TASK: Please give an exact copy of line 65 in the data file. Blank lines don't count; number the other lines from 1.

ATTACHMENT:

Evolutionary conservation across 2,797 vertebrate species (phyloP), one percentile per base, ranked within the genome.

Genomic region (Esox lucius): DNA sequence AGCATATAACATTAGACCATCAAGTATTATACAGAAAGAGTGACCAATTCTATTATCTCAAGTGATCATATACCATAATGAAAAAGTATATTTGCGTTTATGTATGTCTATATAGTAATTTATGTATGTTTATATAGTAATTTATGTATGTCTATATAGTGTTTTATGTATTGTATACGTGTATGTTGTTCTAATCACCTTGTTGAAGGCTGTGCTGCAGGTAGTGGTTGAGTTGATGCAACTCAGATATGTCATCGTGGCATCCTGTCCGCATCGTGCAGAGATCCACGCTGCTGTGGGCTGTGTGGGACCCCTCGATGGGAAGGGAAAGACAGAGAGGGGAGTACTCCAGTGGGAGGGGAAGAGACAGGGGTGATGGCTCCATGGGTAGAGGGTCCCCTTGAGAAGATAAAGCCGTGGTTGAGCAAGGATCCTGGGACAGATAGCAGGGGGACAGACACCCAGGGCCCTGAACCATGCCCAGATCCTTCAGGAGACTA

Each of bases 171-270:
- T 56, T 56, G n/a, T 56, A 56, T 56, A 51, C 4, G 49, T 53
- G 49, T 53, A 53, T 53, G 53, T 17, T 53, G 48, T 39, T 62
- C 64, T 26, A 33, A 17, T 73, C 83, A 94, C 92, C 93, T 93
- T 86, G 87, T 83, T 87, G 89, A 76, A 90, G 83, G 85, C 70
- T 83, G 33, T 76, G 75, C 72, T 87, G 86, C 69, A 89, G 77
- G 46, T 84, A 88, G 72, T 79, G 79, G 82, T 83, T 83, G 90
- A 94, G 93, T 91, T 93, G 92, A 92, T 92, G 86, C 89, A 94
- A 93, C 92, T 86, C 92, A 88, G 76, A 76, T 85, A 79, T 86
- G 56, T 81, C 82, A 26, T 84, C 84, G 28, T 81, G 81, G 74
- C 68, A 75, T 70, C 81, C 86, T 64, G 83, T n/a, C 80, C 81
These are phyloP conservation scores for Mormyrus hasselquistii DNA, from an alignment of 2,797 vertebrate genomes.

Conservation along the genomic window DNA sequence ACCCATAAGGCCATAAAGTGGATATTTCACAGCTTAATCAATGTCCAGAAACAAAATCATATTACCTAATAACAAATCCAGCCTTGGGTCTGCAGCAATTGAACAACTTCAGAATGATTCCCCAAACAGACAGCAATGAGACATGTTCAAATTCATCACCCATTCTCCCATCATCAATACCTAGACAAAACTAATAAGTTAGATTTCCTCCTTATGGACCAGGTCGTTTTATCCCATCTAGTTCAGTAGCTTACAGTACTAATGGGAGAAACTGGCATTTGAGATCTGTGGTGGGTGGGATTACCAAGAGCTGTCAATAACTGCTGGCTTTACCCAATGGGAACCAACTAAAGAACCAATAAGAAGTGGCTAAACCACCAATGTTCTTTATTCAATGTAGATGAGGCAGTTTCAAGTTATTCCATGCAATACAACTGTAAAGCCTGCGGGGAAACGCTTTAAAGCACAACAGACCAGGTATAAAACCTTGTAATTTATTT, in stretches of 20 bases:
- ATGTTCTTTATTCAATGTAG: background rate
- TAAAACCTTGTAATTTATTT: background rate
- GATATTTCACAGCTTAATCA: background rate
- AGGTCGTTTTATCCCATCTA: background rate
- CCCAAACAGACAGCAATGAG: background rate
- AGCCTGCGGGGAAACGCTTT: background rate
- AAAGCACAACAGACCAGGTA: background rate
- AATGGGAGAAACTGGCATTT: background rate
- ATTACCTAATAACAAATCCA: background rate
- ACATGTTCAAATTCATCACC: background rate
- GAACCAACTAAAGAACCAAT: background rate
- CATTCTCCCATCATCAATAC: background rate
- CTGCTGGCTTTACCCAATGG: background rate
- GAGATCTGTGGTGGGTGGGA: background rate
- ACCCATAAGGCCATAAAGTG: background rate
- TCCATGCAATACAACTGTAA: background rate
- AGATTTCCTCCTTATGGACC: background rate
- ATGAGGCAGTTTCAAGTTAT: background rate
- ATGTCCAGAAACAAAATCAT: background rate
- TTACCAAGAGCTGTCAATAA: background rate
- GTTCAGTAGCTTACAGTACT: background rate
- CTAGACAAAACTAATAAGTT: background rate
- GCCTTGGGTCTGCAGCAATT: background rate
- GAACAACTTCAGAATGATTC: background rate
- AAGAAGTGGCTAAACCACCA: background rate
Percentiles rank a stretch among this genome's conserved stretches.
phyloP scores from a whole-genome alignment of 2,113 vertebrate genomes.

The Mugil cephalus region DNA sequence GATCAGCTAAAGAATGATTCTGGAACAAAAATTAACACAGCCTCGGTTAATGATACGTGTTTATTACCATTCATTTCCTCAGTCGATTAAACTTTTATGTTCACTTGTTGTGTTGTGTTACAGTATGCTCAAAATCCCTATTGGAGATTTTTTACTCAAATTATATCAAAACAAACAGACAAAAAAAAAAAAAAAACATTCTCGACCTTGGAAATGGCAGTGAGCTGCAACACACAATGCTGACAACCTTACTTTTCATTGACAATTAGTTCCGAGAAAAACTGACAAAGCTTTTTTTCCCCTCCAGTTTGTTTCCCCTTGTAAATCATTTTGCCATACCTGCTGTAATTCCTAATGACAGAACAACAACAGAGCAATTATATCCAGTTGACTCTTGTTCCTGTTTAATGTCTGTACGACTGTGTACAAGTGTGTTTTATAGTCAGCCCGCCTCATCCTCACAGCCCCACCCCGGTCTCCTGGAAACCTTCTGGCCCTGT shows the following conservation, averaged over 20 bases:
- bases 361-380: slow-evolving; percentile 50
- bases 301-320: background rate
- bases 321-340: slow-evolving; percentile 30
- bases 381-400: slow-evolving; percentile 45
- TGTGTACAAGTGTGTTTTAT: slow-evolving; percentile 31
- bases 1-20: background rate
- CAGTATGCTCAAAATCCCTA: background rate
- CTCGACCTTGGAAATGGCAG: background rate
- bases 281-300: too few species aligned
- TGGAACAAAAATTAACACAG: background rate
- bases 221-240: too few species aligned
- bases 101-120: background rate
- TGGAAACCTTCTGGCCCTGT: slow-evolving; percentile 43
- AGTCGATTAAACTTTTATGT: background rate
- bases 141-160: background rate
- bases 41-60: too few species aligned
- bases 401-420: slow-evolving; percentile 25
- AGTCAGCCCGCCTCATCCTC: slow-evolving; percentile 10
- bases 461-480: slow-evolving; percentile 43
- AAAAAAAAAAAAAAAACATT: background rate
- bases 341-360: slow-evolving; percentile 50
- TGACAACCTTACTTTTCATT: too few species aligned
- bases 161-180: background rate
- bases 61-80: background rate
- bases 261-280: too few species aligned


- TGACAACCTTACTTTTCATT: too few species aligned